Five lessons for the media over Meghan's Mail on Sunday privacy victory

meghan privacy

The Meghan Markle privacy victory versus the Mail on Sunday underlines an important lesson for the UK media.

Today privacy is a far bigger peril for publishers than libel.

The Mail on Sunday will now face a massive costs bill (likely to be in seven figures) aside from the damages payment, which is due to be set next month.

The Mail on Sunday argued that Meghan’s father, Thomas, had a right to correct what he saw as a misleading description which appeared in People magazine in the US of a letter she sent to him.

But for the judge this came nowhere near to the public interest justification he was looking for. And in any case, the record could have been corrected without full disclosure of the letter. So the Mail on Sunday’s actions were, he believes, excessive.

Privacy trials are few and far between in the UK because, as Max Mosley found when he sued the News of the World, even when you win you kind of lose.

The Sussexes will be financially out of pocket and reporting of the case turned into an extended and far more detailed invasion of privacy than the original story. But for them, litigation has served its purpose in terms of curbing further reporting of their activities.

So what are the main lessons from the case for journalists and editors?

1) In the eyes of the law family members have a duty of confidence to each other and their own right to freedom of expression does not trump the right to privacy of spouses, parents and siblings.  So be careful disclosing private details about relationships where one of those involved has a reasonable expectation of privacy and they have not sanctioned disclosure.

2) With privacy, a big factor remains the likelihood of those involved to sue. Harry and Meghan have succeeded in ensuring that an alarm will go off in the brain of every Fleet Street night lawyer when their names appear in copy as they have shown themselves to be highly litigious.

[Read more: Meghan Markle wins privacy case against Mail on Sunday over letter to her father]

3) Thomas Markle argued that he wanted to have his say and correct the record after the letter’s existence was initially disclosed by friends of Meghan to People magazine in the US. This defence might have worked had the MoS stuck to reporting only what was needed to correct the record. But in the words of the judge:

“The claimant had a reasonable expectation that the contents of the letter would remain private. The Mail Articles interfered with that reasonable expectation.

“The only tenable justification for any such interference was to correct some inaccuracies about the letter contained in the People Article.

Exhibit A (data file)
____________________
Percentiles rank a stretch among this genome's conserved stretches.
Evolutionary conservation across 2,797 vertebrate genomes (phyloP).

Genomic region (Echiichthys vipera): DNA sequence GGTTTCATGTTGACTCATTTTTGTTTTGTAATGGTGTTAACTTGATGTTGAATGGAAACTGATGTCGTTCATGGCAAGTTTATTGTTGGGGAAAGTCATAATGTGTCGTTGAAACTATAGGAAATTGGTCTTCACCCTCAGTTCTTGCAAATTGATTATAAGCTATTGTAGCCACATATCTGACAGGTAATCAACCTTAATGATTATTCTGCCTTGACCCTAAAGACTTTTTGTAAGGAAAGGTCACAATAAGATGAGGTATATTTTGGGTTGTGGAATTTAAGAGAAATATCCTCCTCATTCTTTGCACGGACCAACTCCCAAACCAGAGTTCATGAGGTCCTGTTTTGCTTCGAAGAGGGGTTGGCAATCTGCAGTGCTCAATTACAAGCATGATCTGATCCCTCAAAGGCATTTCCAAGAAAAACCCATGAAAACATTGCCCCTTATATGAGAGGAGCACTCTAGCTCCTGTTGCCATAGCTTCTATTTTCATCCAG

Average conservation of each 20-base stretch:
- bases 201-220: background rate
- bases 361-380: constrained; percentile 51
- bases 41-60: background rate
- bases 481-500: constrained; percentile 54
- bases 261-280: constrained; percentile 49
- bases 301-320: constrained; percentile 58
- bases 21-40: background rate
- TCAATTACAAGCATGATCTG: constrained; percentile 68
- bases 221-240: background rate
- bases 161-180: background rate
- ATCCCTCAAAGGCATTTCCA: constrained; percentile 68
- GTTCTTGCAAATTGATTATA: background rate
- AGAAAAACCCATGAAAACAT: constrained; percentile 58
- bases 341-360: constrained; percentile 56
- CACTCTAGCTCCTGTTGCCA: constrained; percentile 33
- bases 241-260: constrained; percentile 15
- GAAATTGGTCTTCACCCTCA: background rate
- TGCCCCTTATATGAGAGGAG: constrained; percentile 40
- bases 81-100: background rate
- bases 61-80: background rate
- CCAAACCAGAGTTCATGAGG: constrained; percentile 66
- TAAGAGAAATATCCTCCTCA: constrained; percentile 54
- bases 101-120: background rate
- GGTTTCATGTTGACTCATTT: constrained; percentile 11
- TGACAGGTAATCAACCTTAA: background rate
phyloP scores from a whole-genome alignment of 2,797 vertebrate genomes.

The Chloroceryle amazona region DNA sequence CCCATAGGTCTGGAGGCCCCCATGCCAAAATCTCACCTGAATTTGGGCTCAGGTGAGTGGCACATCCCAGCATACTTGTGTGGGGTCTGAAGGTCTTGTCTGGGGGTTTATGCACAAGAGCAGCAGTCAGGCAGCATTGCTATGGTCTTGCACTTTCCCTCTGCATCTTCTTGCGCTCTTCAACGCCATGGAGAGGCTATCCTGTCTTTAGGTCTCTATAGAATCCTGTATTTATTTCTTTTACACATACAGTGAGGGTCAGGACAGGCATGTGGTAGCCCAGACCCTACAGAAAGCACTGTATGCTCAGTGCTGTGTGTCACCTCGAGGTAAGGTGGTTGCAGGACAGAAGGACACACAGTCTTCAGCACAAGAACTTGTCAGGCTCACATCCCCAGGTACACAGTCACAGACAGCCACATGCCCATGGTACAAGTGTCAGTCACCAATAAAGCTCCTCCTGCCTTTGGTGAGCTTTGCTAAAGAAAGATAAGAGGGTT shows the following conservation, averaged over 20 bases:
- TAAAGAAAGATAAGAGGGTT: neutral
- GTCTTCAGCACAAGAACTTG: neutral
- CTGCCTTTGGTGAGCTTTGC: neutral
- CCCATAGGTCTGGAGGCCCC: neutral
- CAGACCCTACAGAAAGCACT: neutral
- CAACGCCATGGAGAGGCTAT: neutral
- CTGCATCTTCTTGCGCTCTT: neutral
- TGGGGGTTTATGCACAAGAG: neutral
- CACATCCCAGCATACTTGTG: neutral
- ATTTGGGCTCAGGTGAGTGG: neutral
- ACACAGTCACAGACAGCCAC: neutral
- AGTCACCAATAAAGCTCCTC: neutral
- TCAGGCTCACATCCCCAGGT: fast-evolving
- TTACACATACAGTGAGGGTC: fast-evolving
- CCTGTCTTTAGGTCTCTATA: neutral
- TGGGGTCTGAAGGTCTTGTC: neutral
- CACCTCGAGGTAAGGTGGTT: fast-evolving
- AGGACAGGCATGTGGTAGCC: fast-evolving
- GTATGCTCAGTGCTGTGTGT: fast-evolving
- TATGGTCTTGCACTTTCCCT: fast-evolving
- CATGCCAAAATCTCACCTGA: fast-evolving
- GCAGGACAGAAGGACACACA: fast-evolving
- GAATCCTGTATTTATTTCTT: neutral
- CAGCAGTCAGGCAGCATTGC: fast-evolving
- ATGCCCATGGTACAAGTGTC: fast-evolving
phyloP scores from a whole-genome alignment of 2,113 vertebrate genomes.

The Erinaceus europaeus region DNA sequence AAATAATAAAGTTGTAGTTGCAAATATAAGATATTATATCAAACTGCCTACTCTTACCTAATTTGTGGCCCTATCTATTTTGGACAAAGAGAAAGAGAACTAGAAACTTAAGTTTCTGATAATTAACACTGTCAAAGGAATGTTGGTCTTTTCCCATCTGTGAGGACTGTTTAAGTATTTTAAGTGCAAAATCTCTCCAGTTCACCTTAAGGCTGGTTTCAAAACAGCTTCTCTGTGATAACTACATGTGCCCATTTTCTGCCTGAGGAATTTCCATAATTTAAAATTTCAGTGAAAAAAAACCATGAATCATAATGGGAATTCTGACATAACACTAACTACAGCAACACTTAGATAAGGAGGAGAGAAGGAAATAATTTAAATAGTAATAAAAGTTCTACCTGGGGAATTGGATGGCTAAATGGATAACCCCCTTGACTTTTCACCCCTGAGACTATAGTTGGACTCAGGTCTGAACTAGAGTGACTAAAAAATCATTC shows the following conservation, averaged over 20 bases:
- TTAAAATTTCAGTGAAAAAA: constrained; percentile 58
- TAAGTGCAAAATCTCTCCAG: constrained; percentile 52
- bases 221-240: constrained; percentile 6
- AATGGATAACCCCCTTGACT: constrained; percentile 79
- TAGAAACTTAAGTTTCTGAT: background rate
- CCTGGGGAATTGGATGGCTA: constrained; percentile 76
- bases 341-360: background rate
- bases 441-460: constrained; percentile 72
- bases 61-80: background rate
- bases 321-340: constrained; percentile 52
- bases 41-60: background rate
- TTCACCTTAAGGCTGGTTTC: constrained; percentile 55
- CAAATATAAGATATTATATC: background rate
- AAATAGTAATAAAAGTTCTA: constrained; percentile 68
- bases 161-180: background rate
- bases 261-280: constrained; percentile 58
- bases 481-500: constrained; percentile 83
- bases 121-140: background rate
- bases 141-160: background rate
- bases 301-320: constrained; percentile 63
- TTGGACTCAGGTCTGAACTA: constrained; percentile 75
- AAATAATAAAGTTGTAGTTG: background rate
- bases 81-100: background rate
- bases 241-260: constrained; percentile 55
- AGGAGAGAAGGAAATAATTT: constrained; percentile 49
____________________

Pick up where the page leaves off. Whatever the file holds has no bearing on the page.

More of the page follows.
“On an objective review of the articles in the light of the surrounding circumstances, the inescapable conclusion is that, save to the very
limited extent I have identified, the disclosures made were not a necessary or proportionate means of serving that purpose. For the most part, they did not serve that purpose at all.

“Taken as a whole the disclosures were manifestly excessive and hence
unlawful.”

So keep disclosures proportionate to what is needed to tell the story. Judges take a dim view when publishers include gratuitous detail when it comes to privacy.

This was the same point the Mirror came unstuck on when, under then-editor Piers Morgan, it pictured Naomi Campbell leaving a Narcotics Anonymous meeting in 2002. The House of Lords ruled that the Mirror was right to report that Campbell had deceived the public when saying she did not take drugs, but that publication of the picture was excessive.

4) As ever, when it comes to privacy, publishers need to ask themselves: Does the potential claimant have a reasonable expectation of privacy? Is there a public interest in overriding their right to privacy? If the public interest isn’t nailed on (such as exposure of wrongdoing or deceptive behaviour) then we should think hard about whether to hit ‘publish’.

5) The judge also held that reproduction of the Markle letter was a breach of her copyright as the author of the letter. For journalists writing stories based on leaked documents, this underlines the need to be cautious and to consider reporting the contents of the document rather than reproducing it in full.

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Picture: Jeremy Selwyn/Pool via Reuters

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